State lawmakers have insulted the intelligence of voters by passing a two-year budget that strips $29 million from the state performance audit program.
If she cares a whit about government accountability, Gov. Chris Gregoire will do the right thing and veto that section of the budget.
State Auditor Brian Sonntag said the legislative decision to cut 74 percent of the performance audit funds is “shortsighted — that’s my polite term for it. If this budget stands, the effectiveness of the performance audit program is destroyed,” Sonntag said.
Yes, he suspects the legislative decision might be political retribution. Sonntag dared to appear at the late-session tea party staged on the steps of the Legislative Building by thousands of people protesting government spending priorities. Sonntag’s appearance obviously rankled some Democrats who wrote the budget.
Sonntag said: “With the huge issues the Legislature had to deal with, and a $9 billion budget deficit and all, it seems hard to believe they would stoop to petty political stuff with the state audit. Holy cow! I guess I shouldn’t be surprised at how petty politics can get, after all, I’ve been around it my whole life. But people continue to surprise me.”
The simple truth is the public wants government accountability. They want reassurances — from independent audits — that their hard-earned tax dollars are being spent wisely and efficiently and producing intended results.
Many politicians and government bureaucrats, on the other hand, are not fans of performance audits. Some see them as meddlesome intrusions into their programs. Some bureaucrats believe they have all the answers and know what’s best. They resent public intrusions.
Remember, it wasn’t the politicians who created the performance audit program in this state. It was the people through the power of the initiative process.
In 2005, more than 56 percent of the voters passed Initiative 900 which gave Sonntag’s office performance audit authority. The initiative has a dedicated funding source, placing 0.16 percent of the state’s portion of sales and use tax collections into a state treasury account to be used for performance audits.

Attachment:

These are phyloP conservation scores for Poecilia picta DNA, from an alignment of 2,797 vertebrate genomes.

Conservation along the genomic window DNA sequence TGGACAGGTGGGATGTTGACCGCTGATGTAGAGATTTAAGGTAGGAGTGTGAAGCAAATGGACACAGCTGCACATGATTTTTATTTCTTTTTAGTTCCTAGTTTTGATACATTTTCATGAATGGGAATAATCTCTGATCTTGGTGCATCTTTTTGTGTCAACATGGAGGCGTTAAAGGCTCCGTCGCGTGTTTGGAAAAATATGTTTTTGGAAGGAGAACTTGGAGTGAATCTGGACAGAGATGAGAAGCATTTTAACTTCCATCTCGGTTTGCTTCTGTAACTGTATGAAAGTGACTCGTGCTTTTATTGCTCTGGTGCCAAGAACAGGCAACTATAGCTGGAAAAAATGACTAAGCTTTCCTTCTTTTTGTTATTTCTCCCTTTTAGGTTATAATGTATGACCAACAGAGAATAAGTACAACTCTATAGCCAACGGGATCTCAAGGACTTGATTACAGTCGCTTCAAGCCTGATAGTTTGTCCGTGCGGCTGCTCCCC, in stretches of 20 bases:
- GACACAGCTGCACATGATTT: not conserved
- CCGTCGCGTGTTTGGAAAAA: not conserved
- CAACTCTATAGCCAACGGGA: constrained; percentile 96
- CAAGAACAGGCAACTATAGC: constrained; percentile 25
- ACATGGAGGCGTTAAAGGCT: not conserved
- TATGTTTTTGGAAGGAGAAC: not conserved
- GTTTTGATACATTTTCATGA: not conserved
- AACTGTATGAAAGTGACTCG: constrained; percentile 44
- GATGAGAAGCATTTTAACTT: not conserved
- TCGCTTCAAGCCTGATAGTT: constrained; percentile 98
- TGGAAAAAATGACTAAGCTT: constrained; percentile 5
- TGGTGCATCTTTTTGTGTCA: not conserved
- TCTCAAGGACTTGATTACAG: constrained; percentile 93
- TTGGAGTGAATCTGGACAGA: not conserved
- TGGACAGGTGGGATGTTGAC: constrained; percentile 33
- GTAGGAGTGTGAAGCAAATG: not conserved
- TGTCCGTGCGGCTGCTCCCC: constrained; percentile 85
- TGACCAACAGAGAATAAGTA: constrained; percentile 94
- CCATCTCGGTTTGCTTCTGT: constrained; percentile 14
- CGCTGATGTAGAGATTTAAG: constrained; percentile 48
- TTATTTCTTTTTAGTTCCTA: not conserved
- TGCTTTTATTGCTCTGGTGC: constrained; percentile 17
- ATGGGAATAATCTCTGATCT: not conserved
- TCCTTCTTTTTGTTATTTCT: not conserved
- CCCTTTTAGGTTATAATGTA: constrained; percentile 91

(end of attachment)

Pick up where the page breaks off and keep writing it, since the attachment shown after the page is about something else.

To date, 15 performance audits of state and local governments have been completed. They have produced a ratio of $10 saved to every $1 spent. For state government alone, the audits have recommended nearly $500 million in potential savings. If there’s a flaw in the performance audit program, it’s the lack of follow-through by government officials and lawmakers. Too often, the auditor’s recommendations don’t generate the action necessary to bring about the cost savings. While some agencies embrace change, others resist. Sonntag realizes with a $9 billion budget deficit, cuts were necessary across all of state government. He worked with Rep. Kelli Linville, D-Bellingham, chairwoman of the House Ways and Means Committee — authors of the state budget. Sonntag said he had agreed to take cuts in the range of $12 million to $15 million. He was caught completely off guard when the final budget cut $29 million — 74 percent of the performance audit’s entire budget. With contracts for audits already under way, Sonntag said a worst- case scenario would see the program out of money in September, just three months into the 24-month budget cycle.
The Legislature’s action “screams to the public, ‘We’re not really interested in reform,’ ” Sonntag said. “We can all cut. We can all cut budgets and whack away. But if they’re going to destroy the only real government tool to address government reform, that’s very shortsighted.”
The onus is now on Gov. Gregoire, who has two options: She can let the $29 million budget cut stand, or she can veto all or portions of the budget language on performance audit. This is a test of Gov. Gregoire’s true commitment to government accountability and government reform. It’s an opportunity to test rhetoric versus action.
Let’s hope the governor passes the test. As Sonntag says, “We owe the public better than the budget that has been adopted.”